Even for those of us who can’t remember what we were doing when we heard that President Kennedy had been shot, in my case on account of being only two years old at the time, the assassination still holds an almost hypnotic power.
Pablo Larrain’s film (the accomplished Chilean director’s first in the English language) attempts to exploit our never-ending fascination with the events of that fateful November day in Dallas in 1963 by approaching it from an unfamiliar angle.
What was the experience like for JFK’s wife, Jackie (superbly played by Natalie Portman)? Not just in the immediate aftermath of the shooting, his brains splattered all over her pink Chanel suit, but in that first week of sudden, stupefying widowhood as she tried to come to terms with her loss?
That Jackie should be released in the UK today, on the day President Trump is inaugurated and his wife Melania becomes First Lady, is surely happenstance rather than design
That Jackie should be released in the UK today, on the day President Trump is inaugurated and his wife Melania becomes First Lady, is surely happenstance rather than design. But it does rather raise the question of whether Mrs Trump will cast an enduring spell over us, like Mrs Kennedy did. We can probably assume not.
That said, Larrain and his screenwriter Noah Oppenheim are so captivated by the spell that at times they forget to imbue their drama with, well, drama.
Jackie arrives here trailing lots of rhapsodic five-star reviews, not to mention a growing clamour for Portman to get an Academy Award.
But I thought it a rather self-indulgent piece of film-making, and downright dreary in places, such as in Jackie’s endless consultations with her Irish priest (John Hurt in fine, frowning form) about the existence of God.
Jackie arrives here trailing lots of rhapsodic five-star reviews, not to mention a growing clamour for Portman to get an Academy Award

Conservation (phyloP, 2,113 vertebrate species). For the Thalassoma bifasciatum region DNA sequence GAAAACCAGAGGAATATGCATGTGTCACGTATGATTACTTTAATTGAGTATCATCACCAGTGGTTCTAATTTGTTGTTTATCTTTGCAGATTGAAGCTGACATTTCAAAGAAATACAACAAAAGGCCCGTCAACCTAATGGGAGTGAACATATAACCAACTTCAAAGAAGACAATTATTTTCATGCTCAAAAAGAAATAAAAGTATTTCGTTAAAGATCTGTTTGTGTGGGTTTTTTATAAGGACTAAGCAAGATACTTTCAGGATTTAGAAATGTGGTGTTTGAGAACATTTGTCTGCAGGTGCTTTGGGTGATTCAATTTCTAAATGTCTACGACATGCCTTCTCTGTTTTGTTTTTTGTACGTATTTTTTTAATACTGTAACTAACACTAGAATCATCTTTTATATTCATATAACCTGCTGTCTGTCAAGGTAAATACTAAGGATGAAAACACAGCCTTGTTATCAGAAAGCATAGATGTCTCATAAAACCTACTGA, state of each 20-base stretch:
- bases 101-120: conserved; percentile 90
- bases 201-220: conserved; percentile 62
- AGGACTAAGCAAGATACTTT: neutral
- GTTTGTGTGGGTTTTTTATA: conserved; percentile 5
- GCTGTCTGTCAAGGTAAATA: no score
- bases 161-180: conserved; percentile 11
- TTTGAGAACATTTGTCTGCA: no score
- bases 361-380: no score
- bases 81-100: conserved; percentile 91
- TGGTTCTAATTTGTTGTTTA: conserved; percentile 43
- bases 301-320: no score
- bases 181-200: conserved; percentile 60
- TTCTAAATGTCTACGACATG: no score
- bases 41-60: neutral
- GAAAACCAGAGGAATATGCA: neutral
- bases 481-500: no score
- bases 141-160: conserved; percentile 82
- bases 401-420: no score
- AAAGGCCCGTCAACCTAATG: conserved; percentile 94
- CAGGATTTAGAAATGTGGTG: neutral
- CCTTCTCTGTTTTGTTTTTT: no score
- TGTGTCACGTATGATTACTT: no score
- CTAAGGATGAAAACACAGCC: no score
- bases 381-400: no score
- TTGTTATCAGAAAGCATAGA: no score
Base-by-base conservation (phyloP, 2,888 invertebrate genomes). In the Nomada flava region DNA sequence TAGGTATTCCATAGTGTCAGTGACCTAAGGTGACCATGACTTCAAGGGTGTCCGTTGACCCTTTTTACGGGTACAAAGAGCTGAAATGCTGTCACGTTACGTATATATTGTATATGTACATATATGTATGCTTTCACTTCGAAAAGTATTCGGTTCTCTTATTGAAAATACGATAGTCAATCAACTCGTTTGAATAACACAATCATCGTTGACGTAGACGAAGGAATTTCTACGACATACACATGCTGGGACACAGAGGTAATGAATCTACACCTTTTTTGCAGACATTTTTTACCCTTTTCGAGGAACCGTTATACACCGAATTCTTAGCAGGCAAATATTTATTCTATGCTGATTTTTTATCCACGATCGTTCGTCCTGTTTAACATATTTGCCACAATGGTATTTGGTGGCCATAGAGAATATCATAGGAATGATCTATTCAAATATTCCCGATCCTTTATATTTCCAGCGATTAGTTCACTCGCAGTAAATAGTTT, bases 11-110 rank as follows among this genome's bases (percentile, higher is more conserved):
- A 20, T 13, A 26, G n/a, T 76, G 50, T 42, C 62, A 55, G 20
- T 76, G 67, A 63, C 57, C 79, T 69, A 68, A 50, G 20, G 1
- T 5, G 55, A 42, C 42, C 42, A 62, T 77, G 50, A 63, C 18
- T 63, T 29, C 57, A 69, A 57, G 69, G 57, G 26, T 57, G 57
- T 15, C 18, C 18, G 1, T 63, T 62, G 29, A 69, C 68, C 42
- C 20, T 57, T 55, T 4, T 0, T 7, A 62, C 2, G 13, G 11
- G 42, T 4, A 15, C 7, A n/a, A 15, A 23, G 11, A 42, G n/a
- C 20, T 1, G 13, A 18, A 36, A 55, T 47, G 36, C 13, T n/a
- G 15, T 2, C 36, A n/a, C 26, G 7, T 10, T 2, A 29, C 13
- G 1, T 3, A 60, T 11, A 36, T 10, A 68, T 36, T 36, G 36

It doesn’t help, by the way, that Jackie speaks in a breathy, somewhat simpering whisper that belies her emotional froideur. I have no doubt that it’s an uncannily accurate vocal impersonation by Portman, but it is far more irritating than seductive.
A classy supporting cast includes Peter Sarsgaard as Robert Kennedy, Greta Gerwig as Jackie’s social secretary, and Richard E. Grant as her interior design consultant. But the film is framed by an interview Jackie gives to a Life magazine journalist (Billy Crudup) just a week after the assassination.
Already she is massaging the Kennedy image for posterity, chain-smoking but instructing him that his readers must not be told she has a cigarette habit. What does emerge powerfully is how strong and smart she is beneath the layers of vulnerability.
Pablo Larrain’s film attempts to exploit our never-ending fascination with the events of that fateful November day in Dallas in 1963
But she is much easier to admire than to like, and really that goes for the picture as a whole.
Still, it expertly captures that sense of a wider world in turmoil, with nobody quite knowing what would happen next, as in the wake of 9/11. Only very occasionally does it make the mistake of anticipating the future, as when the journalist assures her that ‘decades from now, people will remember your dignity’. That, I think, is a line meant for us, not her.
Like the woman herself, and like Portman, Jackie is lovely to look at. It has oodles of style and originality.
Larrain cleverly replicates a famous televised tour round the White House from 1961, and uses songs from the musical Camelot to underscore the Kennedy myth. But I emerged from the cinema more enervated than enlightened, and not at all sure whether the film had shed light on the strange mystique of Jackie Kennedy, or made it more unfathomable still.